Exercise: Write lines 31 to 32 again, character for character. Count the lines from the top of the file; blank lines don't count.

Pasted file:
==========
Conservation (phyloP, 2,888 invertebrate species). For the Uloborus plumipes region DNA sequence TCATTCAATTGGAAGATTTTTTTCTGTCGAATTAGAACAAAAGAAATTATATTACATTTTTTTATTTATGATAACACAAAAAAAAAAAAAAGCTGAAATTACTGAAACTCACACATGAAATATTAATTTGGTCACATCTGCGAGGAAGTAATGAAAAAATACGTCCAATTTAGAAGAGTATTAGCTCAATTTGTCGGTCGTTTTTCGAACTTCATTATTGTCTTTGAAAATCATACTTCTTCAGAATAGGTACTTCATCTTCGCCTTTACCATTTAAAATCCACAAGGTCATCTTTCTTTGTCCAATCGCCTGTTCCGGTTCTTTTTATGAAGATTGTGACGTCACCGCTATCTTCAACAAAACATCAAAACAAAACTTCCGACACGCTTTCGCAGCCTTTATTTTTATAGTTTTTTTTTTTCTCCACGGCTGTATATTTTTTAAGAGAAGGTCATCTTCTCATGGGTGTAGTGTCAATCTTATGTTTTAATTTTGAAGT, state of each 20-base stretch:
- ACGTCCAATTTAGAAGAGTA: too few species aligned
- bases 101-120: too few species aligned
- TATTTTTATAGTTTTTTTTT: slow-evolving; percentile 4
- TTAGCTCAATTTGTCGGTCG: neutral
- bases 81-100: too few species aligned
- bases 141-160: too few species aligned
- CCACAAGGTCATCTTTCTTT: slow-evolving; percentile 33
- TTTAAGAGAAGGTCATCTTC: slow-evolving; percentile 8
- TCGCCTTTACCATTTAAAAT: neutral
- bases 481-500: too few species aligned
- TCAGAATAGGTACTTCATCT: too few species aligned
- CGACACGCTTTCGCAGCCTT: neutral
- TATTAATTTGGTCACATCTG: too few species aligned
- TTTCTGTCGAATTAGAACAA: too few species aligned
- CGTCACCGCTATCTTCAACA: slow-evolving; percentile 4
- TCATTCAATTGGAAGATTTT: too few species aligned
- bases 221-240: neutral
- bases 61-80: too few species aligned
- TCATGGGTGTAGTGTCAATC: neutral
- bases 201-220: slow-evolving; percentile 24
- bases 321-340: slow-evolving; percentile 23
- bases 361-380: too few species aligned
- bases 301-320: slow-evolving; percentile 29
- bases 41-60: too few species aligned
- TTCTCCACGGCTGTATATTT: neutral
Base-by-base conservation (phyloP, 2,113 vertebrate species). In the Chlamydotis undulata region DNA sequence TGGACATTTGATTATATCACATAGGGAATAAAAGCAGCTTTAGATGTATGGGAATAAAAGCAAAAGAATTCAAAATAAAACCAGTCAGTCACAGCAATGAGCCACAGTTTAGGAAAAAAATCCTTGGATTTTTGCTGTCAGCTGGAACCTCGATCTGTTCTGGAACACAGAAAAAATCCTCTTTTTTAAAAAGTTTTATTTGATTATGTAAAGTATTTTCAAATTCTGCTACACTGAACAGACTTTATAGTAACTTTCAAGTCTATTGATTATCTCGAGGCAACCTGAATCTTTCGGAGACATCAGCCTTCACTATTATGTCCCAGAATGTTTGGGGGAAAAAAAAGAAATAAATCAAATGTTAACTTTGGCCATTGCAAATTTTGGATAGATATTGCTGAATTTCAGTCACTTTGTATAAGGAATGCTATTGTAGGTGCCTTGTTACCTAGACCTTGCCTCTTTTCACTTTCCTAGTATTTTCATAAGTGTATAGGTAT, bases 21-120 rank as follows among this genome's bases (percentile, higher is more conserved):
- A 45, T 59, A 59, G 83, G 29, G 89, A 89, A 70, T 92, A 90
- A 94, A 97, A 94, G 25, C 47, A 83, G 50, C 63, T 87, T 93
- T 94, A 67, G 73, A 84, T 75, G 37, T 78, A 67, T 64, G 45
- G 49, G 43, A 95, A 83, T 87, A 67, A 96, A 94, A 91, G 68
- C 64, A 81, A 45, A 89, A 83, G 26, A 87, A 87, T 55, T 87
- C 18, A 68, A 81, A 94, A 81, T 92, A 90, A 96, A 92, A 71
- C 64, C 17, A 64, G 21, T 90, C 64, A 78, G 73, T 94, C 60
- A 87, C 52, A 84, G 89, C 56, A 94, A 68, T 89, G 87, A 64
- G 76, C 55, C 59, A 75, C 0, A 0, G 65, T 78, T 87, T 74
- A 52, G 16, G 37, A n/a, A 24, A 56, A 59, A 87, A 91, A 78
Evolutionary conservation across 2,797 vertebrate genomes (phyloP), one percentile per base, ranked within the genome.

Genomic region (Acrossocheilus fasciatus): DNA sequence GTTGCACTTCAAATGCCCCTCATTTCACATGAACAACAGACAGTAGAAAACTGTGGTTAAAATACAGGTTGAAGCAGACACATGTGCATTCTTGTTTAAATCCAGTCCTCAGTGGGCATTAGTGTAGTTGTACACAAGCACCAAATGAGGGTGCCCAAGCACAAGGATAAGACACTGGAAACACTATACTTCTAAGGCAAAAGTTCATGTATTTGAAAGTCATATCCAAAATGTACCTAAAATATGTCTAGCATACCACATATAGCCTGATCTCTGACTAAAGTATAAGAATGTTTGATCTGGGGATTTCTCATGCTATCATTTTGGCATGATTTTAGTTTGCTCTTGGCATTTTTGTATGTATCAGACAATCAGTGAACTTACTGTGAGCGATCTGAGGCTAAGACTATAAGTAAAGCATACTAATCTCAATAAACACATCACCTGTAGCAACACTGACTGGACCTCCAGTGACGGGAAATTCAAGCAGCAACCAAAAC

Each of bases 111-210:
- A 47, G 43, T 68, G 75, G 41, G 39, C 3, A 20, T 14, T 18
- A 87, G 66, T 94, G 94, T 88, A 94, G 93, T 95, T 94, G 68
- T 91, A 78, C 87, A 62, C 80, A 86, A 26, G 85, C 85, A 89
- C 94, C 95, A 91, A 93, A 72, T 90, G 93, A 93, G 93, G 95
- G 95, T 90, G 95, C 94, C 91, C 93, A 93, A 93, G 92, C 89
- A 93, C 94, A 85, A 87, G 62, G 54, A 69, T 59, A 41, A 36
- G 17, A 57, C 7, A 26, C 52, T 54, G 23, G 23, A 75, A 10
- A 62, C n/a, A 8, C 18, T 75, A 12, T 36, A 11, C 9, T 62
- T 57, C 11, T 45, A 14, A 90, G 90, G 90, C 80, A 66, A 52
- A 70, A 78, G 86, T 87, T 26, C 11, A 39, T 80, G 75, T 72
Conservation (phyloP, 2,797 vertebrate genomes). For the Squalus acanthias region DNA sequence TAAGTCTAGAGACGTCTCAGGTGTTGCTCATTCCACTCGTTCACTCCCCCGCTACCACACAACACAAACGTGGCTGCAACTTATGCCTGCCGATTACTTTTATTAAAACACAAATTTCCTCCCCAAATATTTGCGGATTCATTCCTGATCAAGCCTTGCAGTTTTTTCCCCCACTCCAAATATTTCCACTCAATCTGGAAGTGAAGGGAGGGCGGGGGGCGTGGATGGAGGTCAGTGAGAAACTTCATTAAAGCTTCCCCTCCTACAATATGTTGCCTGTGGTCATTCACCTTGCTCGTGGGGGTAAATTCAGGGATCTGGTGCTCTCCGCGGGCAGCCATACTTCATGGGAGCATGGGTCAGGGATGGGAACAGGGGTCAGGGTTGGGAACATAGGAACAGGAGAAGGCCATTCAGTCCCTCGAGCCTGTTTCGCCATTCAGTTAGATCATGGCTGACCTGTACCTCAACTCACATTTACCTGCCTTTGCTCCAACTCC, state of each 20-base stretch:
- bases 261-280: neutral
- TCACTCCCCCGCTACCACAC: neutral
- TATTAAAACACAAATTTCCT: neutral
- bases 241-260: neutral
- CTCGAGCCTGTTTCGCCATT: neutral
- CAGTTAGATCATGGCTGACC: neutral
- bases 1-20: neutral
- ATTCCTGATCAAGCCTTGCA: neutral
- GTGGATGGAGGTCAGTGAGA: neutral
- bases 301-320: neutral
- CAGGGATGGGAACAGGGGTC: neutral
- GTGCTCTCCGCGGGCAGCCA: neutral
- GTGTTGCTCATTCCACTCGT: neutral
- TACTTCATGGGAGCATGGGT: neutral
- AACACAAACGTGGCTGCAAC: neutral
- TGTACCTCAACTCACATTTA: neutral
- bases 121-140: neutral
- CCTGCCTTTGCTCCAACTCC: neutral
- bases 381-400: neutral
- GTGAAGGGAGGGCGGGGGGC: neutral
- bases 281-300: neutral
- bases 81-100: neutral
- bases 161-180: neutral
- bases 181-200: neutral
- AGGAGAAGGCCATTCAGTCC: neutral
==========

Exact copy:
- G 49, G 43, A 95, A 83, T 87, A 67, A 96, A 94, A 91, G 68
- C 64, A 81, A 45, A 89, A 83, G 26, A 87, A 87, T 55, T 87